The images are surreal – creeks so orange they appear to be flowing with diluted lava rather than water – like something you would expect to find on the movie set of a b-list Mars invasion flick. And the smell – it’s like a thousand rotten eggs were puréed and added to the rusty mix.
But this isn’t Hollywood’s cliché construction of life on Mars. Rather, it’s a scene that residents of the Wyoming Valley live with every day – a not-so-subtle reminder of the industry that continues to define their communities.
We learned about Abandoned Mine Drainage – or AMD – early into the Ashley’s Breaker project, when we first connected with Bob Hughes, executive director of the Eastern Pennsylvania Coalition for Abandoned Mine Reclamation (EPCAMR). Simply stated, AMD is polluted water that flows out of abandoned mines. And EPCAMR is working to reclaim abandoned mine lands and remediate streams and rivers impacted by AMD in Northeastern and North Center Pa.
It’s impressive – though seemingly overwhelming – work. But the work is also pretty awe-inspiring, especially looking at it through an artistic lens. So, what’s artistic about an orange, smelly creek? How about shoveling iron oxide sludge out of the water, baking it in a solar kiln, sifting it into fine powder, and selling it to artists.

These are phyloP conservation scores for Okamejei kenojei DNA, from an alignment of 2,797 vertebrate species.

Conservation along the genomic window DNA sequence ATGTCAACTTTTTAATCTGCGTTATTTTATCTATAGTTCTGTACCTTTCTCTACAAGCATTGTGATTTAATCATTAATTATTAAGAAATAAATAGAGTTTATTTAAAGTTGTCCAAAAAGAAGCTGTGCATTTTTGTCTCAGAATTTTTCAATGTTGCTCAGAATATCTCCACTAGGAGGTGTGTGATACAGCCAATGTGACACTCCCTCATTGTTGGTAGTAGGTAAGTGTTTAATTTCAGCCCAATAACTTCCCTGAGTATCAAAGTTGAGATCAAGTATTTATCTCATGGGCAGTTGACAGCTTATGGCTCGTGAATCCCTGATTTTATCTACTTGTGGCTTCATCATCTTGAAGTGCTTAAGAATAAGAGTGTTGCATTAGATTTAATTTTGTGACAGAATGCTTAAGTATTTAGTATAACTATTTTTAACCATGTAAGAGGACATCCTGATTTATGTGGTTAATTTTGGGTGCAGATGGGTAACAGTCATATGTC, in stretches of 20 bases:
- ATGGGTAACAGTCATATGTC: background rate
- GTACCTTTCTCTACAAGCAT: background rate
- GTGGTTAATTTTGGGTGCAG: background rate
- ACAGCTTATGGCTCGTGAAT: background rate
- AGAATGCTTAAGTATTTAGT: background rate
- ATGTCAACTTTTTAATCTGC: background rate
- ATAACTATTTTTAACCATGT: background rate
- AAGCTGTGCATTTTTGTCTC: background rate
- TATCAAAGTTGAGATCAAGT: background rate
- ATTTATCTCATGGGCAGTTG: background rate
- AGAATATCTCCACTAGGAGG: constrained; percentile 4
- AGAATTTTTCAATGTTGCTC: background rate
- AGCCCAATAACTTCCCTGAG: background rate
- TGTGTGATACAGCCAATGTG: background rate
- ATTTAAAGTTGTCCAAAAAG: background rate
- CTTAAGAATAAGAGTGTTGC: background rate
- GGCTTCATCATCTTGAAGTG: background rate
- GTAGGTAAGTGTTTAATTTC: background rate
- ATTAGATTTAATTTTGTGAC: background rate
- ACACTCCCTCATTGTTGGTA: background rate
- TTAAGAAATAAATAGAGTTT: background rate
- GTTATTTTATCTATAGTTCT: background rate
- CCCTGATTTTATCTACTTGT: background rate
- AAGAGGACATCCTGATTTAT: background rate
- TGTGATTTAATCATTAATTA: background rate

The transformation of polluted mine sludge into art continues to mesmerize. And after watching a group of college students refine the art pigments during a service project with EPCAMR, we wanted in.
Bob graciously took us to some of the sites so that we could get up close and personal with AMD, and none was more spectacular than Solomon’s Creek in South Wilkes-Barre. There, we donned wading boots and ventured out into the sea of orange to stand beside one of three borehole-fountains as they gushed icy cold deep mine water. The experience was exhilarating, and, of course, prompted me to purchase packets of pigment when we returned to EPCAMR’s headquarters.
While I have yet to find time to experiment with the pigment myself, we did have the opportunity to interview Sue Hand, an artist who uses it regularly in her work (and the subject of a future post). In fact, Sue painted the very borehole that so intrigued and inspired us during our tour!